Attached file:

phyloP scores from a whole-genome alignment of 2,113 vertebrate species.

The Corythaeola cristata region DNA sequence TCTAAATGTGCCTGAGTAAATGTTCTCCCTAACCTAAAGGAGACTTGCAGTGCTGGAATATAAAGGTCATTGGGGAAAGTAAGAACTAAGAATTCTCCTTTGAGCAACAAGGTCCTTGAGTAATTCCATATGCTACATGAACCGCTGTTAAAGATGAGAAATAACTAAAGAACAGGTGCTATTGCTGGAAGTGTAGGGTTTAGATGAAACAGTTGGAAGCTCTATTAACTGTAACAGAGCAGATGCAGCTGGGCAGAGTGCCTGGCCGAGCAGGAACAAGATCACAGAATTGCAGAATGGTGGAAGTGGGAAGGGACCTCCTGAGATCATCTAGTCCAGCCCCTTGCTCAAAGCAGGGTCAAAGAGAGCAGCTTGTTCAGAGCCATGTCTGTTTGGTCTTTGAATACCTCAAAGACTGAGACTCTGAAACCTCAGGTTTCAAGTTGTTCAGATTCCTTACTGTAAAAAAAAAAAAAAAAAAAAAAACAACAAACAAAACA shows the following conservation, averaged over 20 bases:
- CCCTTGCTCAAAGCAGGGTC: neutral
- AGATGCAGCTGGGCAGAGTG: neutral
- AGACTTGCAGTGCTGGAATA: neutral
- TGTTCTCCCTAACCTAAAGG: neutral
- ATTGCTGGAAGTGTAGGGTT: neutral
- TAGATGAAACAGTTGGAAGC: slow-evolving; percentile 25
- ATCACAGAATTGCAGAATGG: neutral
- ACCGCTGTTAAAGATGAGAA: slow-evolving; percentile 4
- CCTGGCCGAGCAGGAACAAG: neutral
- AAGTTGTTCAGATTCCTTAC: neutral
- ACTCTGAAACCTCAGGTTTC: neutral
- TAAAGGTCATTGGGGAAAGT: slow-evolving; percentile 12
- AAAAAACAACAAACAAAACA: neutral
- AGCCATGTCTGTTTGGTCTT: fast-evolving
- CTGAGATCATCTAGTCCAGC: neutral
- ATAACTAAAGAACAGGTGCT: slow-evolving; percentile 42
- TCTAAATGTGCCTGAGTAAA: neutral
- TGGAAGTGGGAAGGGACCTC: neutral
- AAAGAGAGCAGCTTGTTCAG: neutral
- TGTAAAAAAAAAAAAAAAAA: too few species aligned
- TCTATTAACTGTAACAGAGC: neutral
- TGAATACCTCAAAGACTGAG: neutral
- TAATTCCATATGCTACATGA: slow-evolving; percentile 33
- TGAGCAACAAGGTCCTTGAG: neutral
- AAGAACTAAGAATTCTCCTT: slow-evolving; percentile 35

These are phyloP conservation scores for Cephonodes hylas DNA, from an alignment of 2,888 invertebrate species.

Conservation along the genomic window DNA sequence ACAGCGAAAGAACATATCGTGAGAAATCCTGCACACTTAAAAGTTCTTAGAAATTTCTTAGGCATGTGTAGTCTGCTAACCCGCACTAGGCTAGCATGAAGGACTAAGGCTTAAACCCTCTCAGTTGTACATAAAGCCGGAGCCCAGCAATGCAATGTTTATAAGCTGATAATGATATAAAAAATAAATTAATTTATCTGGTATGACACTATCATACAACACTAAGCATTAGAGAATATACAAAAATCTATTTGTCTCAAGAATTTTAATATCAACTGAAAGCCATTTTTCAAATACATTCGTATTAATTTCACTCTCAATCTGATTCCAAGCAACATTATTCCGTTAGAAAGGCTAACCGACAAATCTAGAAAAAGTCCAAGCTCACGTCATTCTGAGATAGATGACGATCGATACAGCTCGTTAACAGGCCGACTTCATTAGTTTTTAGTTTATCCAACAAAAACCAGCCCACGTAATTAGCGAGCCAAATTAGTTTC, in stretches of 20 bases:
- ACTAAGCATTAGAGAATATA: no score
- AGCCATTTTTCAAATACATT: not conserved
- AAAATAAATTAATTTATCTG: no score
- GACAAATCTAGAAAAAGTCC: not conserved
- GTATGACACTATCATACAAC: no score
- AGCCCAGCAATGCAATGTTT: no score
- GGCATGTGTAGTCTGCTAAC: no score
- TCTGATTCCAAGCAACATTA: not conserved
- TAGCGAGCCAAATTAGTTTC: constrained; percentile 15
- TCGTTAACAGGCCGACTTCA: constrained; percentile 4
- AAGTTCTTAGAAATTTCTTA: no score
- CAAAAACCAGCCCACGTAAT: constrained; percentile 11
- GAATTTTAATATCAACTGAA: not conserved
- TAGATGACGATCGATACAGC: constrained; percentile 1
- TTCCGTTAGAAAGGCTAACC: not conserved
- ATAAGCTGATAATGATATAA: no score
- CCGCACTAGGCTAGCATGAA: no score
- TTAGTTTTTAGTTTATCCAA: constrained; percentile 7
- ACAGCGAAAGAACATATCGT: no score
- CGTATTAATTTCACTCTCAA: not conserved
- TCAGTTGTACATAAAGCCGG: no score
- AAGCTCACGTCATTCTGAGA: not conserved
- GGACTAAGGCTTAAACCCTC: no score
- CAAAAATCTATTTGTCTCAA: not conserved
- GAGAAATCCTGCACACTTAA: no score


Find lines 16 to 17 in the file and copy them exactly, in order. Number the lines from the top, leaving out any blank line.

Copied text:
- AGCCATGTCTGTTTGGTCTT: fast-evolving
- CTGAGATCATCTAGTCCAGC: neutral